What the President’s Budget Really Need(s/ed) To Do

By Watson Scott Swail, President & CEO, Educational Policy Institute/ EPI International

The pundits are now coming out of the woodwork to discuss the President’s budget, which is unlikely to even remotely pass the way it is currently packaged, and as House Republicans plan on cutting much more liberally (no pun intended) than the President.

In total, the President’s budget cuts approximately $1 trillion over the next 10 years (understanding that this budget does not begin until October 1, 2011). To put this in perspective, this is about as much as the President gave to the wealthiest Americans in the extension of the Bush tax cuts less than two months ago. So, in reality, the budget is a zero gain for the deficit unless either greater cuts are made or tax revenues are increased.

The President’s budget comes in weighing a healthy $3.7 trillion, with an operating deficit of $1.1 trillion (yes, simple arithmetic suggests that only 2.6 trillion is funded; one third is deficit financed). That deficit number is actually down from FY2011’s $1.6 trillion.

If one wishes to take a hard look at the US federal budget and revenues, we quickly understand two things: education doesn’t really matter, with regard to the big picture; and entitlements and defense funding combine to make one very fat, overweight, out-of-shape elephant, who is sitting in front of our TV tray so we can’t see Steven Tyler try to pick up new American Idolettes.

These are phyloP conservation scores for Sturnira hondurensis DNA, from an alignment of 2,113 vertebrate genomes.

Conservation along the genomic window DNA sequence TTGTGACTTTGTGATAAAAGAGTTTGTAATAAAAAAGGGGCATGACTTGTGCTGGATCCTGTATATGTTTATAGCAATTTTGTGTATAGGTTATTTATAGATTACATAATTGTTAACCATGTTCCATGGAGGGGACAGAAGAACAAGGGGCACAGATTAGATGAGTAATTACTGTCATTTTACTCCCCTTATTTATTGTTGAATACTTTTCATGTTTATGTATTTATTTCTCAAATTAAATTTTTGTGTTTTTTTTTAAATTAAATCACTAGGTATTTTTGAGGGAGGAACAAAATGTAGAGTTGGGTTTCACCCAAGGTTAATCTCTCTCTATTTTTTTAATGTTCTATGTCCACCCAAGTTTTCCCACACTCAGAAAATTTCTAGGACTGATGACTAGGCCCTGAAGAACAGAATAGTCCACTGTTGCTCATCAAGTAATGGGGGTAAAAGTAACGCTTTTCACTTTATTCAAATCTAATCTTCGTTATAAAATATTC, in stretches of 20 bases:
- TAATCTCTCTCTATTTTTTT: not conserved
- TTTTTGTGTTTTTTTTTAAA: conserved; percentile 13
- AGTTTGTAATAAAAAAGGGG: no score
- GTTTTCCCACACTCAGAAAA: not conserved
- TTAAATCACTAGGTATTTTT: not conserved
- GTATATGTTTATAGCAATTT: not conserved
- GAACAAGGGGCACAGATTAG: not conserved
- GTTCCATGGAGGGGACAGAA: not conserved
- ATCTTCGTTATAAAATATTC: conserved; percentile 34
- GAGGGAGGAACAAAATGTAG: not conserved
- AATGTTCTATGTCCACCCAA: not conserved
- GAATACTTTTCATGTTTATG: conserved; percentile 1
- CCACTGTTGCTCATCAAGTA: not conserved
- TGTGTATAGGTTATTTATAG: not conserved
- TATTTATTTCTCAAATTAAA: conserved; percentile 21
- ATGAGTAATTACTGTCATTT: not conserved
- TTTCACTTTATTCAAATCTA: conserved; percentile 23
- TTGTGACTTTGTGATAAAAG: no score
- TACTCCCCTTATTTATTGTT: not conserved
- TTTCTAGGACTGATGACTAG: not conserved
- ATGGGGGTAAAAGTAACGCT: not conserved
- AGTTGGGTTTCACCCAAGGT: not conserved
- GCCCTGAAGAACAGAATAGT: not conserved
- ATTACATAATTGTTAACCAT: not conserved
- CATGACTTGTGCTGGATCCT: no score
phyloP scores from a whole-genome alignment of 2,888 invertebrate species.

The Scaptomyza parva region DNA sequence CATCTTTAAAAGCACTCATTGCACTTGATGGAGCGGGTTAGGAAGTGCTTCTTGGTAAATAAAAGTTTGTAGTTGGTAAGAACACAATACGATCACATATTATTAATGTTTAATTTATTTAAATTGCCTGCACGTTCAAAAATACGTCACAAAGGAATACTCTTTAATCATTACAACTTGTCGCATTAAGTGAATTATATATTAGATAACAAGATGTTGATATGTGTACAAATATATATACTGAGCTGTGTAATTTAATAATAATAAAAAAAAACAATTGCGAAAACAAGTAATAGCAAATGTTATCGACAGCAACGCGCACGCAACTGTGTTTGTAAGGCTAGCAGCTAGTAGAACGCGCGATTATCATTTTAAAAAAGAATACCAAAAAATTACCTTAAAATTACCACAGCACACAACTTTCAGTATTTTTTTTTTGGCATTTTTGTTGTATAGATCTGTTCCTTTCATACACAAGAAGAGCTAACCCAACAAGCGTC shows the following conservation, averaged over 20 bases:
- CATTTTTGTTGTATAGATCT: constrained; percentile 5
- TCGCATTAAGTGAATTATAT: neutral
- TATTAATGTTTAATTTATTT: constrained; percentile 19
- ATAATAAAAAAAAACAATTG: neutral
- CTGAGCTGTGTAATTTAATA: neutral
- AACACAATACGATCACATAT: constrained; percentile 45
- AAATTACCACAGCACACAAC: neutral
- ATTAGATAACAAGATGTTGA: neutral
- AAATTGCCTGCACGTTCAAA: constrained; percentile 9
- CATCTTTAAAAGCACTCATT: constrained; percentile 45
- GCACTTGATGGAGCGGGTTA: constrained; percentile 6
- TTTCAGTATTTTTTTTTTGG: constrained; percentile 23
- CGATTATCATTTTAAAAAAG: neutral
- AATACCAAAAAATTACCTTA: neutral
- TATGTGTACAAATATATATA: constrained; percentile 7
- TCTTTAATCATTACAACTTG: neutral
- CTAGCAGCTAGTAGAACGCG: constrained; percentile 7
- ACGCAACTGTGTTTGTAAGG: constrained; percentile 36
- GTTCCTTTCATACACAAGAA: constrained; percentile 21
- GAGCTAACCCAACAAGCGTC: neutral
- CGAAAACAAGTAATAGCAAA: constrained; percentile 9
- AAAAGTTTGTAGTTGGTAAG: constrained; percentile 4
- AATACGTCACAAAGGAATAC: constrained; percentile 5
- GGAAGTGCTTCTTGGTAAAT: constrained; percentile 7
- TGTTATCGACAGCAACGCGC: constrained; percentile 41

On the revenue side, 82 percent of funds come directly from taxpayers: 42 percent from income tax, and 40 percent from Social Security payments. The remainder comes from corporate taxes and various other mechanisms.

On the spending side, Medicare and Social Security eat up the greatest slice of the budget pie, at 43 percent; the Defense Department 20 percent; and Discretionary Programs at 19 percent. Other mandatory payments control 12 percent of the budget, and 6 percent pays for the deficit financing (interest payments).

The story is three-fold. First, Medicare and Social Security payments need to be controlled, if not reduced. The problem with the President’s budget is that it says nothing about these issues. Even the bi-partisan Deficit Commission said that any budget needs to deal with these issues. In 2010, Social Security paid out more than it collected in tax revenues for the first time ever. In 2019, Medicare will do the same. The advancing age of the US population presents a serious burden to this and the next generation. But the President punted on it, in an effort to force Congress to deal with it (i.e., let them do the hurting work and take the blame for it; good political policy; bad federal policy).

The second story is Defense funding, constituting 20 percent of the federal budget. The problem with this figure is that the Defense budget increased 81 percent since 2001. The Defense budget is simply way too high in relation to the security needs in the US. The military is too big, too bloated, and focused still on too many traditional military scenarios. There will be no significant deficit reduction until we see the Defense budget slashed by at least one third, if not one half. And that is unlikely to happen.